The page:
There has been great interest in recent years in designing programming languages which permit functions which may accept types as parameters (polymorphic functions) and types with type parameters (type generators). Unfortunately the semantics of such functions and types has not been as well understood as their practical use in software design. In [McCracken 1979], a denotational semantics was given for a simple programming language with these features. The semantics used closures, which are a special case of the more familiar retractions, over the Scott universal domain, Pw to represent types. It was then possible to interpret polymorphic functions as continuous functions from types to objects in Pw and the type generators as continuous functions from types to types. However, the model depends heavily on the fact that Pw and the types over it are all complete lattices, while in many cases it seems that the less restrictive complete partial orders are more natural for programming language semantics. An attempt to construct a model using retracts over complete lattices was made in [Donahue 1979], but it has been shown that the construction is not valid [McCracken 1980]. Structures that may solve this problem have been suggested by Scott [Scott 1980]. In this paper, we use Scott’s suggestion of finitary retracts over a finitary complete partial order. We show that Scott’s conjecture that these structures will provide a model for the polymorphic functions is true. In addition, we show that this also provides a model for the type generators and that recursive types can be interpreted in the model. In this paper we first define a prototype language as a typed λ-calculus extended with polymorphic functions and type generators. Next we present the finitary cpo‘s and the various functions and operators necessary in the semantics. And finally, we show how to use the cpo’s to give a model for the language.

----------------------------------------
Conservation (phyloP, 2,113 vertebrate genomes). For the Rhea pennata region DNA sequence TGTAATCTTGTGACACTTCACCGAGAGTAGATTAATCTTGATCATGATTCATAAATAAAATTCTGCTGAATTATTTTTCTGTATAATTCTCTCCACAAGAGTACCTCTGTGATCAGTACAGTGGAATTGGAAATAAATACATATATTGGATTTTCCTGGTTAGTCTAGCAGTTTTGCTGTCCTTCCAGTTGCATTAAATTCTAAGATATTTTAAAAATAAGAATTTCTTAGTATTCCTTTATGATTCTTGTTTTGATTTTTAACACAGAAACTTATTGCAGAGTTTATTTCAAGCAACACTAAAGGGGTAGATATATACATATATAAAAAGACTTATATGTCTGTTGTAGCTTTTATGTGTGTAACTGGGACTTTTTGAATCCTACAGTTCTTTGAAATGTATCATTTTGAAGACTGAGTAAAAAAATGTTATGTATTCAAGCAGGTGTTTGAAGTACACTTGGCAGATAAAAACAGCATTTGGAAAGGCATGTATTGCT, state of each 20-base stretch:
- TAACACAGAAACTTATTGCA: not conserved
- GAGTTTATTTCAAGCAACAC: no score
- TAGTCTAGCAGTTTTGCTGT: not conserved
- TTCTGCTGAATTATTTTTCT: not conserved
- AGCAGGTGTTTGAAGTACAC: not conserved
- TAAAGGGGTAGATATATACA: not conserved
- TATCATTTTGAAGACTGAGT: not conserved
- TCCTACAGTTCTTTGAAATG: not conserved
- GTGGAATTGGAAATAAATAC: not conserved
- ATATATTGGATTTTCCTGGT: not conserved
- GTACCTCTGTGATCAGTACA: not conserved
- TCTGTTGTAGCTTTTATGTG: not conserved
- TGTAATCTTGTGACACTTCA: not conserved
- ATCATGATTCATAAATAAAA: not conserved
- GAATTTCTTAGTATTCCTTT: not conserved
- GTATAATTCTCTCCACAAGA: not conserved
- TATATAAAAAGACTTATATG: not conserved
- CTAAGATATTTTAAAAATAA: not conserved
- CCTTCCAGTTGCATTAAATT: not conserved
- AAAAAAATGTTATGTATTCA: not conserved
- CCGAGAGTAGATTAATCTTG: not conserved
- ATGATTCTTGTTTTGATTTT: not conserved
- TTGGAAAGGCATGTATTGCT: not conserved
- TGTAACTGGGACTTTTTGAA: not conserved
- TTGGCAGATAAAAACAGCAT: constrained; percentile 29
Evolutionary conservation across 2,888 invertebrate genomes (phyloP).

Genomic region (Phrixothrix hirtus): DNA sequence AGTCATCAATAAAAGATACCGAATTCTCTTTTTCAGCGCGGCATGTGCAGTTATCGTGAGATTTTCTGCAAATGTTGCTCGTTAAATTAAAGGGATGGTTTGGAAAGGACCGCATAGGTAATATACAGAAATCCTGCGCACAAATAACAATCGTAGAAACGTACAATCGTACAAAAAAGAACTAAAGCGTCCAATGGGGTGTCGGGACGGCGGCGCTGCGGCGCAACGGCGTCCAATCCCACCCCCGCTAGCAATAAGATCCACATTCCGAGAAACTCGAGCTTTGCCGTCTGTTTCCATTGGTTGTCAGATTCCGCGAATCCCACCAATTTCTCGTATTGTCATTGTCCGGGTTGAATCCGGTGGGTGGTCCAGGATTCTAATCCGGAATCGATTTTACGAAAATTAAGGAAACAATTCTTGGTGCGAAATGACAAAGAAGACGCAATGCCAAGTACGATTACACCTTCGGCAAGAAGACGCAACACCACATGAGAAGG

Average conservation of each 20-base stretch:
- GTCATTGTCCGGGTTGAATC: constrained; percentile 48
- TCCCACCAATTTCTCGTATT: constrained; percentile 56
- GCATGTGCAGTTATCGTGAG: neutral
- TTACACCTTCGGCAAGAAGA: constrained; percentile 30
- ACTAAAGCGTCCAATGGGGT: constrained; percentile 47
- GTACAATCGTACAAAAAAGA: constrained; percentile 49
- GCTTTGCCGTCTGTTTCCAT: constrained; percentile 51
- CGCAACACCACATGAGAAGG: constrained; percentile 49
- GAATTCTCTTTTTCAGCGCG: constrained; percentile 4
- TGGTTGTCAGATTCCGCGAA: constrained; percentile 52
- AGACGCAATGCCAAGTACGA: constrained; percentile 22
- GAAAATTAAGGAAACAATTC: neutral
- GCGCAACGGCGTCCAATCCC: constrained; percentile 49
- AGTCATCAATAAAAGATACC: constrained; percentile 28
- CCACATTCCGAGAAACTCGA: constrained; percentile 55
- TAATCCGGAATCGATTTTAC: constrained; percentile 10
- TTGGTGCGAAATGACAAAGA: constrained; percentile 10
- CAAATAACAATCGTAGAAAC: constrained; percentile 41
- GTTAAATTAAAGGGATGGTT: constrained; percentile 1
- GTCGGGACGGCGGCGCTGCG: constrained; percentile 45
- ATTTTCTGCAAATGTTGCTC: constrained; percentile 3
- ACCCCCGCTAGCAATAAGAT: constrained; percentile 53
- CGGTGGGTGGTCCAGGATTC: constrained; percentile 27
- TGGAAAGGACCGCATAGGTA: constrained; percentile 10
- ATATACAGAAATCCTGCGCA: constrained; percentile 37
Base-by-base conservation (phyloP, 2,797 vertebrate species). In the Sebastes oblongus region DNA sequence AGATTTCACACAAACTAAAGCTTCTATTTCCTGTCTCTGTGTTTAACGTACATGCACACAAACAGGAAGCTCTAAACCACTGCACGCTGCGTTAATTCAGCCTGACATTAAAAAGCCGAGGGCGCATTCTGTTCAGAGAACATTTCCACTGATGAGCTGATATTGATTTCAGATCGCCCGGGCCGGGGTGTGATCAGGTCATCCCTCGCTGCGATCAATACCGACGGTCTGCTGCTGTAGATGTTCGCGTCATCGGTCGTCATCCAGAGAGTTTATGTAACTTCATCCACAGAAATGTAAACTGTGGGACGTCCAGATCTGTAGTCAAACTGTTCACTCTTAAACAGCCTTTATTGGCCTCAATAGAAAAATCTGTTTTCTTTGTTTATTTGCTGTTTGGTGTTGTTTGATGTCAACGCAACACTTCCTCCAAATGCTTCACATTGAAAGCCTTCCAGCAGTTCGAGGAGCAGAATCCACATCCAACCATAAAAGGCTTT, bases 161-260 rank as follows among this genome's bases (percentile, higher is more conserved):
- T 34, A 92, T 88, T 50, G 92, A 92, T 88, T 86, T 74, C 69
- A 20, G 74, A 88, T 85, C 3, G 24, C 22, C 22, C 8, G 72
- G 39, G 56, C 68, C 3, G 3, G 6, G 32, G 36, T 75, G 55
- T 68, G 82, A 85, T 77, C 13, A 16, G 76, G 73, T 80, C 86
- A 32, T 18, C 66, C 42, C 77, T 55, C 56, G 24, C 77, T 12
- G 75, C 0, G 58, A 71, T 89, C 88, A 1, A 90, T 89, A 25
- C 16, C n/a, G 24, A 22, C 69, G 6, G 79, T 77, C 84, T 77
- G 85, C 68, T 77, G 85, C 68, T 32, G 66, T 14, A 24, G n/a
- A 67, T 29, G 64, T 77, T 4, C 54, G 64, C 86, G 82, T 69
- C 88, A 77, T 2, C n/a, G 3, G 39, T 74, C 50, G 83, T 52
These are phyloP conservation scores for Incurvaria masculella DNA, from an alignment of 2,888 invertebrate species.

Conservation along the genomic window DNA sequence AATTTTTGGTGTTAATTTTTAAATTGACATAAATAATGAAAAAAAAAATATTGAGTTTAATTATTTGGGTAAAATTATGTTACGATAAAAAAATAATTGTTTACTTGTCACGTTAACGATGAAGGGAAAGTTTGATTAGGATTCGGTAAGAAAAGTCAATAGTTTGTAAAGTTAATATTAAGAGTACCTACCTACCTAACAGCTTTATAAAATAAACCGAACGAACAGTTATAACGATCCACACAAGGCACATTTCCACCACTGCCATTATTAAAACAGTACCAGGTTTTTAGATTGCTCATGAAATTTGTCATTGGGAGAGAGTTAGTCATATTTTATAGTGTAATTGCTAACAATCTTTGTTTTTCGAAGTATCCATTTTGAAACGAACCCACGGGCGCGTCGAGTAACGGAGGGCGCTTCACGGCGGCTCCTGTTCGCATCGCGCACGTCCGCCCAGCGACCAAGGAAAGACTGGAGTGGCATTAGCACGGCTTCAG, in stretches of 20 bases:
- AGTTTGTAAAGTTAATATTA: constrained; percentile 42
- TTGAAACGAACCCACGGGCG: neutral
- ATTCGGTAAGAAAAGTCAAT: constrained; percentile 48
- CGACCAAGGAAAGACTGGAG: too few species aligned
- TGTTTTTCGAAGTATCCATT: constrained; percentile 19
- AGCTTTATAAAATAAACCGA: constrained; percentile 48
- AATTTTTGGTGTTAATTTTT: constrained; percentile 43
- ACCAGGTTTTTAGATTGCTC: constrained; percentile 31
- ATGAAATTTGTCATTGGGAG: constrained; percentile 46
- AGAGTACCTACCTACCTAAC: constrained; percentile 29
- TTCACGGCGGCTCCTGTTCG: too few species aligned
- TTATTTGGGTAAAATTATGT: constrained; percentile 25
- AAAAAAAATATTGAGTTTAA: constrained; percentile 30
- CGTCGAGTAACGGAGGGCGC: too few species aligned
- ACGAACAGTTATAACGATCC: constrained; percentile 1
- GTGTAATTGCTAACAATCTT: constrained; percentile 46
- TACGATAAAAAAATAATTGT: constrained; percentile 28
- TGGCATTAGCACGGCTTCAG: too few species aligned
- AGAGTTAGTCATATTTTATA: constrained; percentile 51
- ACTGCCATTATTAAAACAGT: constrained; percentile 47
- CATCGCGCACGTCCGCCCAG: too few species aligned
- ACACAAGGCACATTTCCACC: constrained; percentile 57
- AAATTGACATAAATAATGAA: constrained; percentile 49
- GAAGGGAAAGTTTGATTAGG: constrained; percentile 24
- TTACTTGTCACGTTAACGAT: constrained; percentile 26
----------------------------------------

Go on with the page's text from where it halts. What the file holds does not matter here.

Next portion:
McCracken, Nancy, "A finitary retract model for the polymorphic lambda-calculus" (1982). Electrical Engineering and Computer Science Technical Reports. Paper 1.